I spent a good portion of my teen years fumbling around in what some may have considered a timid, endearing way. But getting out on my own, now more than ever, has taught me that you just can’t give a flying fuck what people think of you. You’ll ruin yourself if you do. I’ve been fortunate enough to have strong female managers in my first two jobs, which is outright amazing. I’m awkward by nature, but I like to think I’ve gotten better at going after what I want and owning it. Do no harm but take no shit, as they say.
10. Some things never change.
It was lunch. If there’s one thing I’ll never quite be able to kick, it’s processed beef/pork/mechanically separated chicken product. I grew up on it and can scarf one of those suckers down in 5 seconds flat and not even feel bad about it. Heaven.
11. Angels are around every corner.
Shirley was one of the very first people I met in Gillette, and she welcomed me into her beautiful family like I’ve never seen before. To Shirley, Josh, Ethan and Gracie — thank you for your kindness, all the adventures, advice and inside city employee info 😉 (plus all the delicious dinners and Mountain Dew!). It will never be forgotten. And if I’m ever passing through, you know I’ll be calling! ❤
12. Red hair fades way too fast.
But it’s fun and sassy while it lasts.
13. It’s OK not to know.
I used to think I had it all figured out. To be fair, a lot of other people did, too. I thought I had my entire career mapped out, knew exactly what I wanted and how to get there. And woah, big shocker … now I don’t. But you know? That’s alright. We’re all just trying to guess and get by on this crazy ride — and no one makes it out alive. I might not know what I want to do with the rest of my life, but it’s pretty good right now, and that’s all you can really ask for.
14. True friends are rare and fabulous individuals.
I don’t keep many close female friends, but this chick is a wonderful, hilarious exception — and the reason I’m currently in Iowa. Thank the lord for Communication Theory, the fluff class that brought our madness together. I’m so lucky to have a cool cat like her who I can confide in about anything and not feel judged, but who is honest enough to tell me when I’m being more naive than usual. Let’s get caught in a rain shower again soon.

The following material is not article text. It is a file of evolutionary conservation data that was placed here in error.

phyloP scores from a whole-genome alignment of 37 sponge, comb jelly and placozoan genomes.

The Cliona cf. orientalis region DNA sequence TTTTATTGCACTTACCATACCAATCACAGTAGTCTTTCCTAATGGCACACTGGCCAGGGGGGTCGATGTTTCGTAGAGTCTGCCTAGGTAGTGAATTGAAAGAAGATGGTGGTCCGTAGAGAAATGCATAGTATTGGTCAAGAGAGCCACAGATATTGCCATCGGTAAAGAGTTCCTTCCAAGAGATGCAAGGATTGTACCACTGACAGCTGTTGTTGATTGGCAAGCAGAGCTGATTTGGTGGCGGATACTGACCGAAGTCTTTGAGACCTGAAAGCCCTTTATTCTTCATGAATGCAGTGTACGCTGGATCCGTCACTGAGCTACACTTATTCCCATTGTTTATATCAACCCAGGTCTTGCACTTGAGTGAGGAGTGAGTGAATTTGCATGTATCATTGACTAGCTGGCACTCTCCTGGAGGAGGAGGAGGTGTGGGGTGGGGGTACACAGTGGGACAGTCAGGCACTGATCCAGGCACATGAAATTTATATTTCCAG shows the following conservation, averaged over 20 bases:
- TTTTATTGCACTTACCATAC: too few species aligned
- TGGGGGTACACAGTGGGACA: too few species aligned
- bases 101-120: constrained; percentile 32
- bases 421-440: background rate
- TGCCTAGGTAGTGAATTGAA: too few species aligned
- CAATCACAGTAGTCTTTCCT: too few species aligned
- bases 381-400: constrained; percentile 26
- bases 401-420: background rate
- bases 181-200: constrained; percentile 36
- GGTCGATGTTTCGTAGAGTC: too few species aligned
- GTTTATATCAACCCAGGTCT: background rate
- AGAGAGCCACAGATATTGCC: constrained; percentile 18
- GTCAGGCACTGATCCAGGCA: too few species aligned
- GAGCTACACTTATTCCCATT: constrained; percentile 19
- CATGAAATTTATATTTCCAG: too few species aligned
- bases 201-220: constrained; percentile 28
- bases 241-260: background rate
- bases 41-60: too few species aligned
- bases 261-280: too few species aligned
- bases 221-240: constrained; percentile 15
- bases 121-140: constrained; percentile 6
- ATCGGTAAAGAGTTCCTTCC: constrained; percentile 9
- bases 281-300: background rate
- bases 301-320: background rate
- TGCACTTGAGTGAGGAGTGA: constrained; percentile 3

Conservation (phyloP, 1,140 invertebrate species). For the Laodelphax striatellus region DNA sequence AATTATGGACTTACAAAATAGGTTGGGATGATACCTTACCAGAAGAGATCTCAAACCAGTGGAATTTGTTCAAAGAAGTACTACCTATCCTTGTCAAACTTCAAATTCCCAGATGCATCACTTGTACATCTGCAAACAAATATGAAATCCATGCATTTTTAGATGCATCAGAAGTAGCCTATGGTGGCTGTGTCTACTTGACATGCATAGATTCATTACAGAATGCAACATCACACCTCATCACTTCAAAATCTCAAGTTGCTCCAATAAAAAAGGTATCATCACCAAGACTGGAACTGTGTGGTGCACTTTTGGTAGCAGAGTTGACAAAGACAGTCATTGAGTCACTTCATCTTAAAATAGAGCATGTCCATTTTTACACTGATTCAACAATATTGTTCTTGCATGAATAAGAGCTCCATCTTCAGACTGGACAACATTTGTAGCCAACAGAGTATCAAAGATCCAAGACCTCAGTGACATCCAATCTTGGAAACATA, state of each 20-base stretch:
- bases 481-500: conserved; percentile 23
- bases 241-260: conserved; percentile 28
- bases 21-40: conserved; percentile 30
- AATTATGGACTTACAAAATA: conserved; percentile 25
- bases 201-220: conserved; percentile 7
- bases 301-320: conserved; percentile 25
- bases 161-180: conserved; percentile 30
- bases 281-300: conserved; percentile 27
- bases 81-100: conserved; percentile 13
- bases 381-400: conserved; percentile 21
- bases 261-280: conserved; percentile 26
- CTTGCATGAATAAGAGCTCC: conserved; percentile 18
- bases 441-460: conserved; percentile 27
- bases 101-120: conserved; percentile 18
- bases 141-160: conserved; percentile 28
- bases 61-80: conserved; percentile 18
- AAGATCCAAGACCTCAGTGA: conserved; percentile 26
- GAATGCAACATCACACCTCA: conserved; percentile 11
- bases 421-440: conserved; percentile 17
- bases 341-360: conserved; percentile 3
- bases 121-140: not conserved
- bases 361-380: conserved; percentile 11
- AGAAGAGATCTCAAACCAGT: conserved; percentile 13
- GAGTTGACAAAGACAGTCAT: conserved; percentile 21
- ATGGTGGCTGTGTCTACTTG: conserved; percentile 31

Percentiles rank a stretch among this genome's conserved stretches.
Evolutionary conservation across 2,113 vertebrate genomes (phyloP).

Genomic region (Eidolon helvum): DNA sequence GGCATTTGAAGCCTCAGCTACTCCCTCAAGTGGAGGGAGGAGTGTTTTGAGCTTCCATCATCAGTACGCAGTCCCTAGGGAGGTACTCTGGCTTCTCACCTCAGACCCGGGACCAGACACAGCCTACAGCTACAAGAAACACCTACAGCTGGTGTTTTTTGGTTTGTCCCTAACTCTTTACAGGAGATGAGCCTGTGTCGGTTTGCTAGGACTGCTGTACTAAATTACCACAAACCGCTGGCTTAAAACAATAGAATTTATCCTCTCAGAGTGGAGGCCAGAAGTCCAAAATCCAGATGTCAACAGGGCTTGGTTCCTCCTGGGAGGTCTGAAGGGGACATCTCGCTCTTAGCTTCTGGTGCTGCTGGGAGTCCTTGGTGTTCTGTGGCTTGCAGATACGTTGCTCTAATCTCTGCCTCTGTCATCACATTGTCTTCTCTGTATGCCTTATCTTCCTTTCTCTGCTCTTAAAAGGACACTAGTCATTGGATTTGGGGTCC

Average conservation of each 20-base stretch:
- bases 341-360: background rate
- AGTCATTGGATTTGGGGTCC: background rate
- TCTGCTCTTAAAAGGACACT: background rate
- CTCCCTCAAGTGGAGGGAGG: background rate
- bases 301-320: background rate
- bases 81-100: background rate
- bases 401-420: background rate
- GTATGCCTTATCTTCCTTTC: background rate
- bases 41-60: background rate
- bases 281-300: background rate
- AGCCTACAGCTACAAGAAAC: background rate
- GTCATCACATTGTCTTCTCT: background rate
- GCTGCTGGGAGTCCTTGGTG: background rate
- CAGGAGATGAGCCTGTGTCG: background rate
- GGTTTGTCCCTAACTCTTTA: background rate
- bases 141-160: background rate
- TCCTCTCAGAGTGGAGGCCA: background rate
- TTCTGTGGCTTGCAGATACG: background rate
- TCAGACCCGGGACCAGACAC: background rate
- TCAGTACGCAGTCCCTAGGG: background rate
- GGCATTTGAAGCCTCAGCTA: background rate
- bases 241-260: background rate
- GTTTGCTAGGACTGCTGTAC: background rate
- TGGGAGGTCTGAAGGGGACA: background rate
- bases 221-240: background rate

15. Blondes do have more fun.
I mean really.
16. No amount of casual dating can “fix” you
At 21, I engaged in what I like to call dating for sport ( I use the term “dating” loosely). And don’t get me wrong, I love it. I love meeting new men, different “types,” going new places and trying new things. I’ve probably had some of my most memorable adventures as a “Tinderella.” I’ve hiked through the Black Hills, shot an AK-47, had a midnight burger in Los Angeles, went on a spring break road trip, gotten butterflies on the back of a motorcycle and slow danced the night away to Eli Young Band in Sheridan. (I’ve also gotten lots of free food and help moving furniture — no shame) But no matter how many outings you go on with how many people, you won’t be able to open up if it’s just not the right time in your life for something serious. Every damn time anything got close to being more than just a fling (even if that’s what I thought I wanted), I found an excuse, flaw or way out. But as I said before, I’m just starting to get to know myself, and as much like an excuse as it sounds, I’m not emotionally ready for a relationship. And that’s OK. Because I have a cat now.
17. While I’m at it, #votetrumpgetdumped
Simple as that. Ghosted.
18. Don’t feel pressured to take your first job offer out of college.
Despite what it may look like from the short time I spent there, I would NEVER in 5 million and a half years change running off to Wyoming a week after graduation. This isn’t about entitlement or being a millennial. It was my first grand solo adventure, I learned more in six months about the business than I did in three years of courses, met some amazing people and found out a shit ton about myself. BUT after a week on the job, I got calls back from places I had applied to months before in Arizona and California and felt like banging my head against the cement. Who knows if I would have actually gotten offers, and would they have been a better fit? Maybe — who knows. All I’m saying is I desperately did not want to be the college grad at home on the job search for months on end, so I chose the other extreme and went with the first plausible offer without doing much research at all. Don’t be afraid to take your time before jumping head first, but don’t be too timid either.
19. Tattoos are addicting.
But oh so worth it.
20. Don’t take yourself so seriously.
Life flies by — soon I’ll no longer be “only 21,” one of the youngest in my first two workplaces. There’s no sense wasting it stressing yourself to the max . All that does is lead to “juicy bumps.”
21. There’s so much to look forward to.
21 was a year of constant change, chaos and mayhem for me — let’s face it, just the way I like it. Here’s to at least a few more — we can only hope.
Peace, love & fairy dust,